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All tasks has become the leader of the Latin-American translations market, dedicated to every type of multilingual services, but with an expanded focus in technical translation since its foundation in 1976.
We have made such option due to the immensity of technical information shared by universities, technology centers and corporations amidst the era of technological, communications and globalization developments. Despite its unquestionable relevance in the market, there are still few studies dedicated to the comprehension of the sector's mechanisms.

In fact, many are the myths that involve such practice, as discussed by theorist Jody Byrne in his book Technical Translation:
Usability Strategies for Translating Technical Documentation.

Learn the topics that are erroneously treated:

Technical translation is all about technical vocabulary

It is indisputable that the translator must know the technical vocabulary of the area in which they are translating.
That leads some to argue that, with a good dictionary, any one is able to translate a text. Yet studies demonstrate that the technical vocabulary represents only 5 to 10% of the technical translation.
In fact, a determining factor for translation quality is mastery of composing. I.e. it is necessary to “know how to write" in a clear and accurate manner, in addition to knowing the linguistic conventions and textual typology of the target language.

Also, the translator has to deal with an unstable and irregular terminology.
That is so because in most cases the technical documentation takes years to be written, and is composed and compiled in different countries by multiple authors and throughout different development stages of a sector.
The translator, in turn, needs to identify and know how to deal with that variation that dictionaries fail to keep up with.
Hence, technical translation offers a significant collaboration to establish and standardize the terminology of a sector.

In technical translation, style does not matter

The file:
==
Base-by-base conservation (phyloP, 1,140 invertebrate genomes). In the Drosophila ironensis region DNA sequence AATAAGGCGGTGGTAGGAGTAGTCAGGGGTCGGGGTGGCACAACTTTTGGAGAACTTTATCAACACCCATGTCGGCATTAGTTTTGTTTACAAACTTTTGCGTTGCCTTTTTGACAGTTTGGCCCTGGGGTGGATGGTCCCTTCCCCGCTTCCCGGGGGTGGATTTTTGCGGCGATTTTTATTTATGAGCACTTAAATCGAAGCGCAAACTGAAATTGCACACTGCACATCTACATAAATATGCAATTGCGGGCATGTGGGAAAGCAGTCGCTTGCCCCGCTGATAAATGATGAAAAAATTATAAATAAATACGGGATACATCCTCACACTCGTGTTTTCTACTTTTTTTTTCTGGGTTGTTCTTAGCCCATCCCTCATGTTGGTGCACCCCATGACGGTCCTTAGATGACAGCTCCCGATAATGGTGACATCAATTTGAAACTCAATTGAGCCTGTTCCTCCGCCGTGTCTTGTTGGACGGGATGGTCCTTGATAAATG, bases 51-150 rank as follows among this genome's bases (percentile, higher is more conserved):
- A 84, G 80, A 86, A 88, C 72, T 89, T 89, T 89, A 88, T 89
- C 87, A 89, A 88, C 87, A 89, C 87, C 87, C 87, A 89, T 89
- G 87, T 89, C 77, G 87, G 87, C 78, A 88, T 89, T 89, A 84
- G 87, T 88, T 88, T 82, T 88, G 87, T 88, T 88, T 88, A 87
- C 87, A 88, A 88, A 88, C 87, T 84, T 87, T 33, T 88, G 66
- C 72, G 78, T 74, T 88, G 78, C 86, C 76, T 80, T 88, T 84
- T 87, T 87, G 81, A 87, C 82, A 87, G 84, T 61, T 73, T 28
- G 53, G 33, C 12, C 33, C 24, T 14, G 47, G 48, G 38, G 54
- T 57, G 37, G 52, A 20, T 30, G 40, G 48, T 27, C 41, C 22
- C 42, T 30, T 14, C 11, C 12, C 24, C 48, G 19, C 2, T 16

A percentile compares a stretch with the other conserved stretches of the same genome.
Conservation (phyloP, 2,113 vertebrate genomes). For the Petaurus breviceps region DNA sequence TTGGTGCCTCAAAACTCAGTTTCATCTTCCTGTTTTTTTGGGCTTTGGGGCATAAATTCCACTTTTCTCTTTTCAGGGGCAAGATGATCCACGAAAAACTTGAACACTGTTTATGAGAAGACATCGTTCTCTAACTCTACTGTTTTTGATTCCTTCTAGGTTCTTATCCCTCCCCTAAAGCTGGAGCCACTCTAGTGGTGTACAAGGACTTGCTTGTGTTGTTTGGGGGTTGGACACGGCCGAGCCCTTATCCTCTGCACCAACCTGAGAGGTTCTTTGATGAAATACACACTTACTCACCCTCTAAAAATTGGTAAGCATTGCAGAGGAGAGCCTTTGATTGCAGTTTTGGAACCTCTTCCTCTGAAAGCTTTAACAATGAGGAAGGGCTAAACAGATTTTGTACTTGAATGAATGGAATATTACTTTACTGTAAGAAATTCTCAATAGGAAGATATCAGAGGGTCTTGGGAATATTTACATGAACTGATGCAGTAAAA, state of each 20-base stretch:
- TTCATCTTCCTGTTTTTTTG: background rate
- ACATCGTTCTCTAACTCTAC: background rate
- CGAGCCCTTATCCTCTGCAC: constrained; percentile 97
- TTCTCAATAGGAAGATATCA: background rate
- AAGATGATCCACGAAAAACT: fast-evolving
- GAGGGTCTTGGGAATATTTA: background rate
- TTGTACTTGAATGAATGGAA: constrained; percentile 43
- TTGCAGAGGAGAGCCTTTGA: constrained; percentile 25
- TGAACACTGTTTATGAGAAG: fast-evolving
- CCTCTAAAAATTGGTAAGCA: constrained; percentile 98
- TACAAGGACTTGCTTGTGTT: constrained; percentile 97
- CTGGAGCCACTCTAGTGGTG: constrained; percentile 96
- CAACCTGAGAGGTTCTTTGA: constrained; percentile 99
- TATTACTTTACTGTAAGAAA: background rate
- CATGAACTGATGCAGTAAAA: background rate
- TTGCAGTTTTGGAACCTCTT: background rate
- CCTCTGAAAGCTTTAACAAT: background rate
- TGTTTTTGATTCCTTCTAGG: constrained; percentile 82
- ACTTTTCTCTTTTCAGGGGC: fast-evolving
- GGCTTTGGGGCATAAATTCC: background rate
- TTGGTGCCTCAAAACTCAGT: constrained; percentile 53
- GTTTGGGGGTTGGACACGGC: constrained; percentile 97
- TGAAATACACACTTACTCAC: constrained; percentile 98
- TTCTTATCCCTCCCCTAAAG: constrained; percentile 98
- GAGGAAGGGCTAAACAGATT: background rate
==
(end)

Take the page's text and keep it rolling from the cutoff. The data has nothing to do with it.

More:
The way of writing, the clarity, choice of vocabulary and sentence structure are all crucial both for the quality of literary translations and the technical translations. Such fact may be verified in the results of translation tests: most of the rejections do not result from specific term errors, but from problems with style, i.e. poorly written texts are turned down.

The translator needs to have a good composing style, combined with a general technical knowledge of the field, also in order to deal with poorly written original texts, a quite recurrent event.
In such cases, the most qualified professional does not reproduce the problems with the original text, but improves on style, ensuring the meaning intended. In result one obtains a translated text much better composed than the original.

Technical translation does not require creativity

Translating is not a mere process of transfer by reproduction, but a linguistic adjustment into that culture to which the text is intended.
Such process requires a good deal of creativity from the technical translator to know how to choose the best translation strategy, solve cases of discordance (when a term exists in one language and not in the other) and know how to handle cultural issues.

One must have a specialization to translate technical texts

However, it is possible to have good knowledge of a group of technical areas that have interlinked terminologies in a certain way, as the example below: Electronics, Telecommunications and Information Technology.
That knowledge, combined with a solid skill in research and mastery of writing, can ensure good translations not only within the technical area in which the translator is specialized, but also to some adjacent areas.

In brief, those myths demonstrate that the complexity of technical translation is often simplified and reduced. In practice such belief justifies the fact that some companies would rather hire an engineer to translate a technical manual instead of a professional translator, unaware of the fact that a translation's success transcends the transfer of terms between languages.